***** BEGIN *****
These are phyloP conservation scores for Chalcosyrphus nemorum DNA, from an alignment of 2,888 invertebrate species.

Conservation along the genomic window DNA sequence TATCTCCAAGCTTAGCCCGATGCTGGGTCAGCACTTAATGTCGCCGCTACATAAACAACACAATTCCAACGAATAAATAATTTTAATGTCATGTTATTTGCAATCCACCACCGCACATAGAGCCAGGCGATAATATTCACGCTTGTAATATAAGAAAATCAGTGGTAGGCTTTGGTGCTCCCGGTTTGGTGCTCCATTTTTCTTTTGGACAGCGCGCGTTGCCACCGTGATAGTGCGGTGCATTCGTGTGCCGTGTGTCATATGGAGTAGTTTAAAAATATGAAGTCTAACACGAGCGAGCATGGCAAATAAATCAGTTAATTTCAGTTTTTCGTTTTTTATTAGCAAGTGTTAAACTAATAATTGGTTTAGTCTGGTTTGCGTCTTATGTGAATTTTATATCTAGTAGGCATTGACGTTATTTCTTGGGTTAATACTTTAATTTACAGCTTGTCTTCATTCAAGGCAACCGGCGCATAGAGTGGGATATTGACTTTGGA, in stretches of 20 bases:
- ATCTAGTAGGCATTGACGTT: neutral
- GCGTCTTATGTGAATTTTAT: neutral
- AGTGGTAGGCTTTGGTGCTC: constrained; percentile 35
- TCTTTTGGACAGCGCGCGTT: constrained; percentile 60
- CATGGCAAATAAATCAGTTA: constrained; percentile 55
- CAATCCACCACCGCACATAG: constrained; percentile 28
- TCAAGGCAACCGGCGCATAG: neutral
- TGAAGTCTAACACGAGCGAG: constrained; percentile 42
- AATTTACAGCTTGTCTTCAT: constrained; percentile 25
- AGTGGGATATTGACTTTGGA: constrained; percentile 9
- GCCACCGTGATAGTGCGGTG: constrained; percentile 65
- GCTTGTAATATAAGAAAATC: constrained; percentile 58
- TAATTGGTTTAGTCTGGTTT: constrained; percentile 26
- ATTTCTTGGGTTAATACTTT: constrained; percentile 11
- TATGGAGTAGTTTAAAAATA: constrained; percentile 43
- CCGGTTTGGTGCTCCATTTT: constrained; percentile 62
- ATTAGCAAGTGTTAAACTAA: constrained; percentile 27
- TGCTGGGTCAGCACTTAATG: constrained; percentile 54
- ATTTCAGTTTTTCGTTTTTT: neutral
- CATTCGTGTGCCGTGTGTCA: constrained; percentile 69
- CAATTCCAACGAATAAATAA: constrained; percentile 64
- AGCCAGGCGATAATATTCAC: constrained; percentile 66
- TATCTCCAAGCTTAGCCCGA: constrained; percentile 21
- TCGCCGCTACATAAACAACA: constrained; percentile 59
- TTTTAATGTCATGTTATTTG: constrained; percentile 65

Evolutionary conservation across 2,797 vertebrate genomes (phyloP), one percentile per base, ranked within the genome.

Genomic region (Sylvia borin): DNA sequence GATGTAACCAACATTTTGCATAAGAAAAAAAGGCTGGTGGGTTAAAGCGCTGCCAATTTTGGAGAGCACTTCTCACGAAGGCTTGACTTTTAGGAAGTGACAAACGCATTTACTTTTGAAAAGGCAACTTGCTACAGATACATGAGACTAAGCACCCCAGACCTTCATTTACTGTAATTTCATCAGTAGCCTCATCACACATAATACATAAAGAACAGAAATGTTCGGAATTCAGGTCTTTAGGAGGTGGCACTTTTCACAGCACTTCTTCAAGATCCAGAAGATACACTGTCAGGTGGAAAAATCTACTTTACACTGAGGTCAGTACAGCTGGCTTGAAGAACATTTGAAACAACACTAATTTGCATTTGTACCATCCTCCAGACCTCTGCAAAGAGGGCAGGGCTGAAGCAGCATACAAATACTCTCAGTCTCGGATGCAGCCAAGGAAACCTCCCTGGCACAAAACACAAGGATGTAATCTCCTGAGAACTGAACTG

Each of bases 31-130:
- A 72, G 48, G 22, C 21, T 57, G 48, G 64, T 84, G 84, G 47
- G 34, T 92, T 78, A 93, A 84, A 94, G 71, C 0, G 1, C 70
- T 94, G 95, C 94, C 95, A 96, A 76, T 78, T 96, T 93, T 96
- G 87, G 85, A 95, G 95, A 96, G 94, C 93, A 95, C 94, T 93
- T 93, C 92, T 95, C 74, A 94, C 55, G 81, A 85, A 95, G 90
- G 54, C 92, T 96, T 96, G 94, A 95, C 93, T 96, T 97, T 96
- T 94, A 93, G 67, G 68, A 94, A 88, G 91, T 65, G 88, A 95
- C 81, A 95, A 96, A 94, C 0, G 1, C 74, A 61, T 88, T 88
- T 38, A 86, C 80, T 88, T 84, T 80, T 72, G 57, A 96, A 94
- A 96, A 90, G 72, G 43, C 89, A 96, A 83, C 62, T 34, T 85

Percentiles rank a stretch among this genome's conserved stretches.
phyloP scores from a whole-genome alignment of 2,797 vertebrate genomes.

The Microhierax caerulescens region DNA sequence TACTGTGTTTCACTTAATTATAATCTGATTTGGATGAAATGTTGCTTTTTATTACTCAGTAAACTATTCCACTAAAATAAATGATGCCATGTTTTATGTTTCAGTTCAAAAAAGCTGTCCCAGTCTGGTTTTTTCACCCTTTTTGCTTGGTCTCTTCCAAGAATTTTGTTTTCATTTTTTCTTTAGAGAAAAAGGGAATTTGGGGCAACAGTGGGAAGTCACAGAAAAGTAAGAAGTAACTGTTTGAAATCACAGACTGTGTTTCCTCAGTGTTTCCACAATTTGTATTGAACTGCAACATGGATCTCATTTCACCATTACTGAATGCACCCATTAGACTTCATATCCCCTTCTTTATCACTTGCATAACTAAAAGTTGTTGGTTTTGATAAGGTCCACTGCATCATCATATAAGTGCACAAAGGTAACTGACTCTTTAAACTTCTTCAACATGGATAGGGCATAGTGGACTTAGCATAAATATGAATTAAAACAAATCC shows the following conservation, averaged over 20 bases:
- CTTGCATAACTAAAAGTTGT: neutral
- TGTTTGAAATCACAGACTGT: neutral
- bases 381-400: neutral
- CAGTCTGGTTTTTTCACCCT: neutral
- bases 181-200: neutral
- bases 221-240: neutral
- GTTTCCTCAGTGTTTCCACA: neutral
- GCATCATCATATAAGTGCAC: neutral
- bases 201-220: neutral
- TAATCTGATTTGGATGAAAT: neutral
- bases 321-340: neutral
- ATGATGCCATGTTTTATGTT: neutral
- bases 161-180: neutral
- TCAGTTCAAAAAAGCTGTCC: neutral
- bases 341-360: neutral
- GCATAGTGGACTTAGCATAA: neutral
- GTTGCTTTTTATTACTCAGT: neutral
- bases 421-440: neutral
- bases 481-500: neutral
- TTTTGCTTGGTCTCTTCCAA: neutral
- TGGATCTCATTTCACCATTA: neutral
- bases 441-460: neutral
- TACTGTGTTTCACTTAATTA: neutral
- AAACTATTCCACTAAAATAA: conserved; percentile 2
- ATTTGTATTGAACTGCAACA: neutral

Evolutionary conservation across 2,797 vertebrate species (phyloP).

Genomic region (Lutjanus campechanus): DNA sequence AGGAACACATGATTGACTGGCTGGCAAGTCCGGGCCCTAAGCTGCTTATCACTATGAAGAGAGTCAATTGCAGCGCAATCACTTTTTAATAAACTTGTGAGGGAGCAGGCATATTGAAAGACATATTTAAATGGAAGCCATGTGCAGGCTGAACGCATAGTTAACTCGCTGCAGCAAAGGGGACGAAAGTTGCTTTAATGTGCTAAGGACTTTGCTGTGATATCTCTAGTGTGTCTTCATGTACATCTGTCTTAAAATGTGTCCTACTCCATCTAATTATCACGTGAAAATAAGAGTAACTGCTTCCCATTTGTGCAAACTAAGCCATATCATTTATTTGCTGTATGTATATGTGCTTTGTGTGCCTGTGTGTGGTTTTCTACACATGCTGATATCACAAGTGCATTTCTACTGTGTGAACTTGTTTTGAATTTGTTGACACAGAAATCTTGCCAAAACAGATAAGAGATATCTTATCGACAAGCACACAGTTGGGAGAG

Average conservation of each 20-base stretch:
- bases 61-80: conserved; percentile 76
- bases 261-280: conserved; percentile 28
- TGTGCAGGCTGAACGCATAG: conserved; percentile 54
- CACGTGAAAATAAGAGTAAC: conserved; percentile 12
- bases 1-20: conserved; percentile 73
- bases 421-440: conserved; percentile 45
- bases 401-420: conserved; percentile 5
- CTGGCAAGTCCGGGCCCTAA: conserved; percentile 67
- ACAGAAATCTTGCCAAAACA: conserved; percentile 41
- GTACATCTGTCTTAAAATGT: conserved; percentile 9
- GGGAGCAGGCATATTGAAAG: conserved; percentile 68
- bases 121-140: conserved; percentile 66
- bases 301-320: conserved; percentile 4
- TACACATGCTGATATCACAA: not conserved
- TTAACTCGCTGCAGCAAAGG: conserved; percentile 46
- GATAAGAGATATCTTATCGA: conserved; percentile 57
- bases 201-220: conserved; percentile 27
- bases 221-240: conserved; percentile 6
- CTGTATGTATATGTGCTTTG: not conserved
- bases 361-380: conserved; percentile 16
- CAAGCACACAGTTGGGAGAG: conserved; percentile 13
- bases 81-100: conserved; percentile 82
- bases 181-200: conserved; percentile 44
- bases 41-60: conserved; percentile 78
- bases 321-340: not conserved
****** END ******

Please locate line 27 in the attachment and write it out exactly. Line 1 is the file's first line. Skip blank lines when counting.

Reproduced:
- TTTTAATGTCATGTTATTTG: constrained; percentile 65